SEOUL, March 12 (Reuters) - South Korea’s central bank cut interest rates for the first time in five months on Thursday in a surprise move, joining the ranks of other economies which have recently eased monetary policy to boost sluggish growth.
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- Twenty-nine of 33 analysts polled said the Bank of Korea would keep its monetary policy rate steady at 2.00 percent for a fifth straight month. Of those that saw a hold, 19 respondents said the BOK would cut rates in April.
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”Our view is that 1.75 percent is the last cut for a while, and there will not be another rate cut within the year.
“We believe that today’s rate cut won’t help much to revive domestic demand. Households have too much debt already, it would be hard for them to take on more loans. Plus demographic trends such as the rapidly aging society mean a rate cut wouldn’t have much effect on spending habits.”
“For corporations, it might be good for some firms in a short-term liquidity crunch but most Korean companies have the cash to invest if they want, they are just refraining from investment.”
“Household debt is not the purview of the central bank, prices and economic growth are. The Bank of Korea was allowed to cut because the current price trend justified it, and it will have to continue to find justification for their decisions in prices.”
“It (the rate cut) came one month earlier than we had expected.”
“Additional cut possibility still remains if the growth situation does not improve much from here, but at this point it really depends on the data.”
“The rate cut shows that the BOK has adapted to global easing of monetary policy, but I think additional rate cut will be hard.”
“I expect the rate to be held steady from now on for the year 2015, since other economic indicators have to be strengthened to have an additional cut and rising household debts are also an issue.”
“In my view, the impact from the rate cut to reviving domestic demand will be weak.”
“Worries about the slow pace of recovery, the weakness of the Japanese yen against the Korean won, and low inflation will also have factored into the BoK’s decision to act today.”
“Nonetheless, we think today’s cut will mark the end of the BoK’s easing cycle. A key concern that will keep it from lowering rates further is Korea’s high household debt burden and the recent acceleration in household credit growth following earlier rate cuts.”
LHEE JUNG-BUM, CHIEF ANALYST, KOREA INVESTMENT AND SECURITIES
“We will have to see what BoK has to further say.”
“I think the BOK made a move because it couldn’t stay idle.”
“Other countries are also lowering interest rates, so I think the BoK responded by also lowing rates.”
“Increased household debt was the opposing logic for lowering interest rates, and the BoK ignored it. It seems like BoK is taking a stance to buoy domestic demand and business.”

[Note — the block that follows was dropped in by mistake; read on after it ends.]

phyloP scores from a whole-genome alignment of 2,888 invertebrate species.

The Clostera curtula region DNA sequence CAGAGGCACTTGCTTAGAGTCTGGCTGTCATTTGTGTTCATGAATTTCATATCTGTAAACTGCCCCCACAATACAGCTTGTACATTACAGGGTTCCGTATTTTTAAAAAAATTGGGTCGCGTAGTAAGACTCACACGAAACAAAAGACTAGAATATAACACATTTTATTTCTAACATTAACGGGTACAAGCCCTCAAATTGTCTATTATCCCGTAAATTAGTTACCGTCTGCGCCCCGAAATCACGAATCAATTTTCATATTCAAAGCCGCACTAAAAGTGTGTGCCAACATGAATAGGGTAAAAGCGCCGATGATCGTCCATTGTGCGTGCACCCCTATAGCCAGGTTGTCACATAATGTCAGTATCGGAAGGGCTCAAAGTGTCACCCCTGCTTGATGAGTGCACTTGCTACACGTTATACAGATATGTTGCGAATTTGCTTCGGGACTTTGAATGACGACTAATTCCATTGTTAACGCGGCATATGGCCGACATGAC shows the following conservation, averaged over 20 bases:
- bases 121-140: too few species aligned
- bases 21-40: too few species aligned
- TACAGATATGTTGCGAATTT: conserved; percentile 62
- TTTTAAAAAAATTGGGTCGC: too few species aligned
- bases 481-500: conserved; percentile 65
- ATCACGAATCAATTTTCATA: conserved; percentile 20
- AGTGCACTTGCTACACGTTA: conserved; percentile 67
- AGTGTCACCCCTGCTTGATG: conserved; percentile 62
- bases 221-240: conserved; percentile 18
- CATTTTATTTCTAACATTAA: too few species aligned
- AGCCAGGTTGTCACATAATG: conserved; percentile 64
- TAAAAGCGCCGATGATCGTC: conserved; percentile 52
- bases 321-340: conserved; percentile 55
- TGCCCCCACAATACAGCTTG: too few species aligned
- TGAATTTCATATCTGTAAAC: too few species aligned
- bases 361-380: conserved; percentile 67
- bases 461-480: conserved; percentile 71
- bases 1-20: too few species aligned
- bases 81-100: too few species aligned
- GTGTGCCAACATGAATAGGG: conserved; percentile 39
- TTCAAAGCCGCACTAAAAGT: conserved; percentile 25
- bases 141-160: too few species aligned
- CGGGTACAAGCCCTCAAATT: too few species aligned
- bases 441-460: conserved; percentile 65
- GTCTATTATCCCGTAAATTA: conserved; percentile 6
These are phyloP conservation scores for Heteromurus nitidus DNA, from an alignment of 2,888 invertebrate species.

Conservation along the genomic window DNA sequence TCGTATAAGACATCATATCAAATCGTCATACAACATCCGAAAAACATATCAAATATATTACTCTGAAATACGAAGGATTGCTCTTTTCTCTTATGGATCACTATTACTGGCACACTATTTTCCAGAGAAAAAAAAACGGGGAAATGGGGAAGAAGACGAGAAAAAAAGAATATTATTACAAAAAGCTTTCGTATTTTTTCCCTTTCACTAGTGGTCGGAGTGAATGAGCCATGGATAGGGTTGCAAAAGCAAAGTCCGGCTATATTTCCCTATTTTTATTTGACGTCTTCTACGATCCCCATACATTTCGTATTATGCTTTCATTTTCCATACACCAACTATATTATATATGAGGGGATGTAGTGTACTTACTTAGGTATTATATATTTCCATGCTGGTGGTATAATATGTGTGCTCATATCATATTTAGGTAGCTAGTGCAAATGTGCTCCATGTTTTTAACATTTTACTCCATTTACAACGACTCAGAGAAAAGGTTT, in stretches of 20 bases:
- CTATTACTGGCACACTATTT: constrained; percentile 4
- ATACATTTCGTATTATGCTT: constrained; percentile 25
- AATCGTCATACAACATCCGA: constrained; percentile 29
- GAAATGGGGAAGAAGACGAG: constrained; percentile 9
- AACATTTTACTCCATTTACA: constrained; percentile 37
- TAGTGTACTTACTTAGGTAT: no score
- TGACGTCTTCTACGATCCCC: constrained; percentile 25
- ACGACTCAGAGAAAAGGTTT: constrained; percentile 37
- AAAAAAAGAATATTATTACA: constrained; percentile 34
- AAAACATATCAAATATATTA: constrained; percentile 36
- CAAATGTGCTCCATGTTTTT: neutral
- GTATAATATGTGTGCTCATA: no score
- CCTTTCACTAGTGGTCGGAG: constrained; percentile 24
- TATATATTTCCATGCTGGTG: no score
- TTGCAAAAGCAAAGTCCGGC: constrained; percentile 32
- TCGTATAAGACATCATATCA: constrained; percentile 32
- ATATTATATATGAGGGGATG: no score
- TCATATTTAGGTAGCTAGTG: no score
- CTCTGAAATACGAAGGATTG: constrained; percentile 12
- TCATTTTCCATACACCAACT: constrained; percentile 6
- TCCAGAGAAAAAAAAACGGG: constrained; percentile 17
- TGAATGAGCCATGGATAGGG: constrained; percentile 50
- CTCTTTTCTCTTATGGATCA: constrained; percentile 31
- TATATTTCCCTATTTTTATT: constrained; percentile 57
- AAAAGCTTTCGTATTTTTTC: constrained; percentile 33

KIM JI-MAN, FIXED-INCOME STRATEGIST, NH INVESTMENT & SECURITIES
“This rate cut is a surprising decision. We expected a rate cut this year. Considering outside conditions, I think the next rate hike will be delayed.”
“This decision seems like a gesture that BoK cannot hold still. According to the chief’s comments last month, he was somewhat hesitating to cut rates but economic data was not enough to be confident over the economy.”
“I think domestic demand is much more important. The household debt issue has continued for 3-4 years. Structural growth is needed at this moment.”
“As South Korea is believed to have joined what people call a ‘currency war,’ it’s opened the door to further rate cutting. The central bank will see how the situation goes in April and may cut rates once again in May or June.”
“It is difficult to expect only the rate cut will boost domestic demand. It has to be combined with additional stimulus policies.”
“Household debt isn’t a crucial issue. Sometimes the central bank needs to consider slashing the rate to ease the burden of loan interest. I think slowing domestic demand is a priority for the Bank of Korea.”
“We think the two key drivers behind today’s decision are: a weaker economic outlook and deflation pressures.”
“Our baseline scenario is for a further 25 bps rate cut in Q3 2015, which will bring the policy rate down to 1.50 percent. This is primarily predicated on additional monetary easing by the Bank of Japan, which our Japan economist expects to be delivered next month.”
“A weaker yen would impose additional downside risks to Korea’s growth outlook.”
Markets reacted sharply to the news, with the local currency extending declines before recovering and the key bond futures index rising.
The won was trading down 0.3 percent at 1,130.1 to the dollar at 0132 GMT while March futures on three-year treasury bonds rose 0.18 points to 109.09. The Korea Composite Stock Price Index was up 0.2 percent. (Reporting by Brian Kim, Christine Kim, Sohee Kim, Joyce Lee, Seungyun Oh, Ju-min Park and Choonsik Yoo; Editing by Tony Munroe and Se Young Lee)